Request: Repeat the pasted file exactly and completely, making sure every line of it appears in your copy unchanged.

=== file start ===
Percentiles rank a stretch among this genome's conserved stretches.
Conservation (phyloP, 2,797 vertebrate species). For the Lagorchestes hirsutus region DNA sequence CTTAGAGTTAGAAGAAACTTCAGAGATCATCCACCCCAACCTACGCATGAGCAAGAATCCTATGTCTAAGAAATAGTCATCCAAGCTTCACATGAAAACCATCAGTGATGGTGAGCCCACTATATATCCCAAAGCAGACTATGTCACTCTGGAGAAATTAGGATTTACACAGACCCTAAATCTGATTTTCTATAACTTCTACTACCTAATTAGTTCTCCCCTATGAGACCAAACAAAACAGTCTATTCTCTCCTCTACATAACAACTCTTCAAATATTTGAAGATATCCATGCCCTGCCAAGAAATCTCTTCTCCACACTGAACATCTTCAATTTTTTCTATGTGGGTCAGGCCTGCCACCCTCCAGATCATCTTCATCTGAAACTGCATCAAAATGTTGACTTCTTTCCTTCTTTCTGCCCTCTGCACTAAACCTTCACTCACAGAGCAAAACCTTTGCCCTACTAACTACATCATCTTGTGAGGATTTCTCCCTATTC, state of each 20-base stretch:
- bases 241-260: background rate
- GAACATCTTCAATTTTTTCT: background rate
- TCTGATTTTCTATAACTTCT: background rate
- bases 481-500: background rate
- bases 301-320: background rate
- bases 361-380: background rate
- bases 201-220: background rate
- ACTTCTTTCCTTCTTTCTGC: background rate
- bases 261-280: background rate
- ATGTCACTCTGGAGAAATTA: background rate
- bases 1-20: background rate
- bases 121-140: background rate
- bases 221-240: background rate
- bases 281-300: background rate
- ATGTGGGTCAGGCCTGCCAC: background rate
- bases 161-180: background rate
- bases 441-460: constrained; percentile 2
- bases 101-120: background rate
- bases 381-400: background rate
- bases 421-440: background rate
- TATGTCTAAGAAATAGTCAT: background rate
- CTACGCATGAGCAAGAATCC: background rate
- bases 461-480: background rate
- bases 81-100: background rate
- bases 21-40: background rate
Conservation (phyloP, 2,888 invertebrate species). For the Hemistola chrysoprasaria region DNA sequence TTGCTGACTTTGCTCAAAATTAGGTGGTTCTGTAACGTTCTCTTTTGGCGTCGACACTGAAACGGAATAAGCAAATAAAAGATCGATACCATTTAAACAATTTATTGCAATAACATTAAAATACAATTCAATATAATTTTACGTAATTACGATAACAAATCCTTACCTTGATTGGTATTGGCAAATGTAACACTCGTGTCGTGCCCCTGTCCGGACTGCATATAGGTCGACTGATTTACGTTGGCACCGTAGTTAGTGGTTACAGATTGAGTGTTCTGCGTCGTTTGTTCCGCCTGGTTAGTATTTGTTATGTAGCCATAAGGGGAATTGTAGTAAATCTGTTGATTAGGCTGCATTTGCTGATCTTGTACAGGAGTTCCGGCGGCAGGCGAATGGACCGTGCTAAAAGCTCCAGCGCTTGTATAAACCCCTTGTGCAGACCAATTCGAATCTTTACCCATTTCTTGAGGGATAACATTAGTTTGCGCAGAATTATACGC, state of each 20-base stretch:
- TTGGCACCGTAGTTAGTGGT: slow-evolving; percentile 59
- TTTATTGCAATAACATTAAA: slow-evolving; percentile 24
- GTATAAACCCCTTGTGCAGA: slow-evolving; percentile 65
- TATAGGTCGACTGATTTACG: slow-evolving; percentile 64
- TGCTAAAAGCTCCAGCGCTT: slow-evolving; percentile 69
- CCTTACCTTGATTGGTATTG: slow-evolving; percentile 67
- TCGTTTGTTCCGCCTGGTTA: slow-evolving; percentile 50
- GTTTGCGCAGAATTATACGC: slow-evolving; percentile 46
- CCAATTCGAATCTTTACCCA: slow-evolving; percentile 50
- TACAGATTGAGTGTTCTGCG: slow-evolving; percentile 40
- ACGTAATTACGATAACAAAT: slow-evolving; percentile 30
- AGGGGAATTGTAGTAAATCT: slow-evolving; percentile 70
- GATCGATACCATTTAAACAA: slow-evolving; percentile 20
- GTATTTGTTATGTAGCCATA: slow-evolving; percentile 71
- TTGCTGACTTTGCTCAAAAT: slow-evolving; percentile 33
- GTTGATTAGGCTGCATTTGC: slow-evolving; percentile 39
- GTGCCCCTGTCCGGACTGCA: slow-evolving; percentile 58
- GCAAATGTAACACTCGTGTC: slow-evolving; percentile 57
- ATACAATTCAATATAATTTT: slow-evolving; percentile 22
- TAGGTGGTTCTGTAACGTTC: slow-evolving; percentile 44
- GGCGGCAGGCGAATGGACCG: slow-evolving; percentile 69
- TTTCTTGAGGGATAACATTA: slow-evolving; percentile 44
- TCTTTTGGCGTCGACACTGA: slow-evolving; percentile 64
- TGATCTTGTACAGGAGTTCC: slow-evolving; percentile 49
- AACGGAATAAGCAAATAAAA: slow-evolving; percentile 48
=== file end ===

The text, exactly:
Percentiles rank a stretch among this genome's conserved stretches.
Conservation (phyloP, 2,797 vertebrate species). For the Lagorchestes hirsutus region DNA sequence CTTAGAGTTAGAAGAAACTTCAGAGATCATCCACCCCAACCTACGCATGAGCAAGAATCCTATGTCTAAGAAATAGTCATCCAAGCTTCACATGAAAACCATCAGTGATGGTGAGCCCACTATATATCCCAAAGCAGACTATGTCACTCTGGAGAAATTAGGATTTACACAGACCCTAAATCTGATTTTCTATAACTTCTACTACCTAATTAGTTCTCCCCTATGAGACCAAACAAAACAGTCTATTCTCTCCTCTACATAACAACTCTTCAAATATTTGAAGATATCCATGCCCTGCCAAGAAATCTCTTCTCCACACTGAACATCTTCAATTTTTTCTATGTGGGTCAGGCCTGCCACCCTCCAGATCATCTTCATCTGAAACTGCATCAAAATGTTGACTTCTTTCCTTCTTTCTGCCCTCTGCACTAAACCTTCACTCACAGAGCAAAACCTTTGCCCTACTAACTACATCATCTTGTGAGGATTTCTCCCTATTC, state of each 20-base stretch:
- bases 241-260: background rate
- GAACATCTTCAATTTTTTCT: background rate
- TCTGATTTTCTATAACTTCT: background rate
- bases 481-500: background rate
- bases 301-320: background rate
- bases 361-380: background rate
- bases 201-220: background rate
- ACTTCTTTCCTTCTTTCTGC: background rate
- bases 261-280: background rate
- ATGTCACTCTGGAGAAATTA: background rate
- bases 1-20: background rate
- bases 121-140: background rate
- bases 221-240: background rate
- bases 281-300: background rate
- ATGTGGGTCAGGCCTGCCAC: background rate
- bases 161-180: background rate
- bases 441-460: constrained; percentile 2
- bases 101-120: background rate
- bases 381-400: background rate
- bases 421-440: background rate
- TATGTCTAAGAAATAGTCAT: background rate
- CTACGCATGAGCAAGAATCC: background rate
- bases 461-480: background rate
- bases 81-100: background rate
- bases 21-40: background rate
Conservation (phyloP, 2,888 invertebrate species). For the Hemistola chrysoprasaria region DNA sequence TTGCTGACTTTGCTCAAAATTAGGTGGTTCTGTAACGTTCTCTTTTGGCGTCGACACTGAAACGGAATAAGCAAATAAAAGATCGATACCATTTAAACAATTTATTGCAATAACATTAAAATACAATTCAATATAATTTTACGTAATTACGATAACAAATCCTTACCTTGATTGGTATTGGCAAATGTAACACTCGTGTCGTGCCCCTGTCCGGACTGCATATAGGTCGACTGATTTACGTTGGCACCGTAGTTAGTGGTTACAGATTGAGTGTTCTGCGTCGTTTGTTCCGCCTGGTTAGTATTTGTTATGTAGCCATAAGGGGAATTGTAGTAAATCTGTTGATTAGGCTGCATTTGCTGATCTTGTACAGGAGTTCCGGCGGCAGGCGAATGGACCGTGCTAAAAGCTCCAGCGCTTGTATAAACCCCTTGTGCAGACCAATTCGAATCTTTACCCATTTCTTGAGGGATAACATTAGTTTGCGCAGAATTATACGC, state of each 20-base stretch:
- TTGGCACCGTAGTTAGTGGT: slow-evolving; percentile 59
- TTTATTGCAATAACATTAAA: slow-evolving; percentile 24
- GTATAAACCCCTTGTGCAGA: slow-evolving; percentile 65
- TATAGGTCGACTGATTTACG: slow-evolving; percentile 64
- TGCTAAAAGCTCCAGCGCTT: slow-evolving; percentile 69
- CCTTACCTTGATTGGTATTG: slow-evolving; percentile 67
- TCGTTTGTTCCGCCTGGTTA: slow-evolving; percentile 50
- GTTTGCGCAGAATTATACGC: slow-evolving; percentile 46
- CCAATTCGAATCTTTACCCA: slow-evolving; percentile 50
- TACAGATTGAGTGTTCTGCG: slow-evolving; percentile 40
- ACGTAATTACGATAACAAAT: slow-evolving; percentile 30
- AGGGGAATTGTAGTAAATCT: slow-evolving; percentile 70
- GATCGATACCATTTAAACAA: slow-evolving; percentile 20
- GTATTTGTTATGTAGCCATA: slow-evolving; percentile 71
- TTGCTGACTTTGCTCAAAAT: slow-evolving; percentile 33
- GTTGATTAGGCTGCATTTGC: slow-evolving; percentile 39
- GTGCCCCTGTCCGGACTGCA: slow-evolving; percentile 58
- GCAAATGTAACACTCGTGTC: slow-evolving; percentile 57
- ATACAATTCAATATAATTTT: slow-evolving; percentile 22
- TAGGTGGTTCTGTAACGTTC: slow-evolving; percentile 44
- GGCGGCAGGCGAATGGACCG: slow-evolving; percentile 69
- TTTCTTGAGGGATAACATTA: slow-evolving; percentile 44
- TCTTTTGGCGTCGACACTGA: slow-evolving; percentile 64
- TGATCTTGTACAGGAGTTCC: slow-evolving; percentile 49
- AACGGAATAAGCAAATAAAA: slow-evolving; percentile 48